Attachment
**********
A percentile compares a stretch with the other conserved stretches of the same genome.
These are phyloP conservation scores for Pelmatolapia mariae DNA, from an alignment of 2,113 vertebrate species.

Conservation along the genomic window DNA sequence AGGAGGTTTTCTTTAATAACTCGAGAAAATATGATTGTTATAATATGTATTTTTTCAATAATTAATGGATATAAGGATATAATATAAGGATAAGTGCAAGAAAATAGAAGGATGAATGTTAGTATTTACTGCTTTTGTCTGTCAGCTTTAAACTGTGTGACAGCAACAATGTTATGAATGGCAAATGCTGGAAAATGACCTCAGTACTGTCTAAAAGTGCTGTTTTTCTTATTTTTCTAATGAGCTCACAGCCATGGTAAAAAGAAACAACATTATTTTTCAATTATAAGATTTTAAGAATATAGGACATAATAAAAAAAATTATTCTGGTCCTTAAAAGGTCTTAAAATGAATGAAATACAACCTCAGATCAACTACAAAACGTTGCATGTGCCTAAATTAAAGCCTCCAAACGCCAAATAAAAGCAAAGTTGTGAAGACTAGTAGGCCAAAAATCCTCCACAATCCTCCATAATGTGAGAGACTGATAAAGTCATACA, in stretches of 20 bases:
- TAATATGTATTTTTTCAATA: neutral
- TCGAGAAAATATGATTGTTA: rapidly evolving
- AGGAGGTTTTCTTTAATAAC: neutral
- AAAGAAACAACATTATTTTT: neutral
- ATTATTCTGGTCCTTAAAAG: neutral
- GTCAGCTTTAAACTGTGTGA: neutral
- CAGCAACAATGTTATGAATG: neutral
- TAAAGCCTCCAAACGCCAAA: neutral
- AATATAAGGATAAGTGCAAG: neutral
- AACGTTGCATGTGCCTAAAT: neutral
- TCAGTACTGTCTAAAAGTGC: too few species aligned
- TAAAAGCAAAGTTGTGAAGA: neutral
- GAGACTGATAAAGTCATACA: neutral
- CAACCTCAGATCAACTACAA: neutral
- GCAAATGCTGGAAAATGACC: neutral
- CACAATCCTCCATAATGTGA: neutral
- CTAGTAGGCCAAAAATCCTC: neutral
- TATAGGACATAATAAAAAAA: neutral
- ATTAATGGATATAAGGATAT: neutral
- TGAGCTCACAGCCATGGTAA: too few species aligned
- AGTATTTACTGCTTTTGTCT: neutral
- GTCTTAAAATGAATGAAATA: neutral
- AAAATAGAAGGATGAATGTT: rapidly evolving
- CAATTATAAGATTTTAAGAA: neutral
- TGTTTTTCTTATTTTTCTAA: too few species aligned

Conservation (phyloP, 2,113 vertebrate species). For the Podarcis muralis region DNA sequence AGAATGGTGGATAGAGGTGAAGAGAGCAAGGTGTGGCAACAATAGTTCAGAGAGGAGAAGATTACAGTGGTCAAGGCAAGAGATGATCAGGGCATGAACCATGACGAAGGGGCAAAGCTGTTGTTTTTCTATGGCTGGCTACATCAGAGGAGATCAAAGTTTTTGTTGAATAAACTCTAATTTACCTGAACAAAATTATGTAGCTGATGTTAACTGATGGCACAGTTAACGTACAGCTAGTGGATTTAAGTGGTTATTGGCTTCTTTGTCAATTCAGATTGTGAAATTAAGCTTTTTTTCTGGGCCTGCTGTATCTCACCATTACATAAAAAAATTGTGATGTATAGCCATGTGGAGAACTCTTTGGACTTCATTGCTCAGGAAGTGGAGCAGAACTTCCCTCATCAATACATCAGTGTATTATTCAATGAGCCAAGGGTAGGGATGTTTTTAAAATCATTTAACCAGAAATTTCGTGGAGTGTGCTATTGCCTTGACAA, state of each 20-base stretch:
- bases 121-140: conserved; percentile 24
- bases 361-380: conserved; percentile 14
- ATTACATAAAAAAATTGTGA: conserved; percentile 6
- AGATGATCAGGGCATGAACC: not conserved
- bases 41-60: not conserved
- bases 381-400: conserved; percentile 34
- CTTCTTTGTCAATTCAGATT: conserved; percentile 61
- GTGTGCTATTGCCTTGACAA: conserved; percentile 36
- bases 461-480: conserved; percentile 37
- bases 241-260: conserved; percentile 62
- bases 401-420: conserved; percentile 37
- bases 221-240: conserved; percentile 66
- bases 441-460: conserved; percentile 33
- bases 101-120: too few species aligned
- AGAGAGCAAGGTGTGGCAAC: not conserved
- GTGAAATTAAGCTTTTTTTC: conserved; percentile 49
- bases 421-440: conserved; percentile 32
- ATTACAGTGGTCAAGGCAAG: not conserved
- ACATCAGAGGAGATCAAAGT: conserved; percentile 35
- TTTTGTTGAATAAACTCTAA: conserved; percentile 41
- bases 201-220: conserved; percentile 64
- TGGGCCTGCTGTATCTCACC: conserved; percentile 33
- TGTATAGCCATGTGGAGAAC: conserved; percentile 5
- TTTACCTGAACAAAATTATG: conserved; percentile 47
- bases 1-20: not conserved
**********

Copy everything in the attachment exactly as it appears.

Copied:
A percentile compares a stretch with the other conserved stretches of the same genome.
These are phyloP conservation scores for Pelmatolapia mariae DNA, from an alignment of 2,113 vertebrate species.

Conservation along the genomic window DNA sequence AGGAGGTTTTCTTTAATAACTCGAGAAAATATGATTGTTATAATATGTATTTTTTCAATAATTAATGGATATAAGGATATAATATAAGGATAAGTGCAAGAAAATAGAAGGATGAATGTTAGTATTTACTGCTTTTGTCTGTCAGCTTTAAACTGTGTGACAGCAACAATGTTATGAATGGCAAATGCTGGAAAATGACCTCAGTACTGTCTAAAAGTGCTGTTTTTCTTATTTTTCTAATGAGCTCACAGCCATGGTAAAAAGAAACAACATTATTTTTCAATTATAAGATTTTAAGAATATAGGACATAATAAAAAAAATTATTCTGGTCCTTAAAAGGTCTTAAAATGAATGAAATACAACCTCAGATCAACTACAAAACGTTGCATGTGCCTAAATTAAAGCCTCCAAACGCCAAATAAAAGCAAAGTTGTGAAGACTAGTAGGCCAAAAATCCTCCACAATCCTCCATAATGTGAGAGACTGATAAAGTCATACA, in stretches of 20 bases:
- TAATATGTATTTTTTCAATA: neutral
- TCGAGAAAATATGATTGTTA: rapidly evolving
- AGGAGGTTTTCTTTAATAAC: neutral
- AAAGAAACAACATTATTTTT: neutral
- ATTATTCTGGTCCTTAAAAG: neutral
- GTCAGCTTTAAACTGTGTGA: neutral
- CAGCAACAATGTTATGAATG: neutral
- TAAAGCCTCCAAACGCCAAA: neutral
- AATATAAGGATAAGTGCAAG: neutral
- AACGTTGCATGTGCCTAAAT: neutral
- TCAGTACTGTCTAAAAGTGC: too few species aligned
- TAAAAGCAAAGTTGTGAAGA: neutral
- GAGACTGATAAAGTCATACA: neutral
- CAACCTCAGATCAACTACAA: neutral
- GCAAATGCTGGAAAATGACC: neutral
- CACAATCCTCCATAATGTGA: neutral
- CTAGTAGGCCAAAAATCCTC: neutral
- TATAGGACATAATAAAAAAA: neutral
- ATTAATGGATATAAGGATAT: neutral
- TGAGCTCACAGCCATGGTAA: too few species aligned
- AGTATTTACTGCTTTTGTCT: neutral
- GTCTTAAAATGAATGAAATA: neutral
- AAAATAGAAGGATGAATGTT: rapidly evolving
- CAATTATAAGATTTTAAGAA: neutral
- TGTTTTTCTTATTTTTCTAA: too few species aligned

Conservation (phyloP, 2,113 vertebrate species). For the Podarcis muralis region DNA sequence AGAATGGTGGATAGAGGTGAAGAGAGCAAGGTGTGGCAACAATAGTTCAGAGAGGAGAAGATTACAGTGGTCAAGGCAAGAGATGATCAGGGCATGAACCATGACGAAGGGGCAAAGCTGTTGTTTTTCTATGGCTGGCTACATCAGAGGAGATCAAAGTTTTTGTTGAATAAACTCTAATTTACCTGAACAAAATTATGTAGCTGATGTTAACTGATGGCACAGTTAACGTACAGCTAGTGGATTTAAGTGGTTATTGGCTTCTTTGTCAATTCAGATTGTGAAATTAAGCTTTTTTTCTGGGCCTGCTGTATCTCACCATTACATAAAAAAATTGTGATGTATAGCCATGTGGAGAACTCTTTGGACTTCATTGCTCAGGAAGTGGAGCAGAACTTCCCTCATCAATACATCAGTGTATTATTCAATGAGCCAAGGGTAGGGATGTTTTTAAAATCATTTAACCAGAAATTTCGTGGAGTGTGCTATTGCCTTGACAA, state of each 20-base stretch:
- bases 121-140: conserved; percentile 24
- bases 361-380: conserved; percentile 14
- ATTACATAAAAAAATTGTGA: conserved; percentile 6
- AGATGATCAGGGCATGAACC: not conserved
- bases 41-60: not conserved
- bases 381-400: conserved; percentile 34
- CTTCTTTGTCAATTCAGATT: conserved; percentile 61
- GTGTGCTATTGCCTTGACAA: conserved; percentile 36
- bases 461-480: conserved; percentile 37
- bases 241-260: conserved; percentile 62
- bases 401-420: conserved; percentile 37
- bases 221-240: conserved; percentile 66
- bases 441-460: conserved; percentile 33
- bases 101-120: too few species aligned
- AGAGAGCAAGGTGTGGCAAC: not conserved
- GTGAAATTAAGCTTTTTTTC: conserved; percentile 49
- bases 421-440: conserved; percentile 32
- ATTACAGTGGTCAAGGCAAG: not conserved
- ACATCAGAGGAGATCAAAGT: conserved; percentile 35
- TTTTGTTGAATAAACTCTAA: conserved; percentile 41
- bases 201-220: conserved; percentile 64
- TGGGCCTGCTGTATCTCACC: conserved; percentile 33
- TGTATAGCCATGTGGAGAAC: conserved; percentile 5
- TTTACCTGAACAAAATTATG: conserved; percentile 47
- bases 1-20: not conserved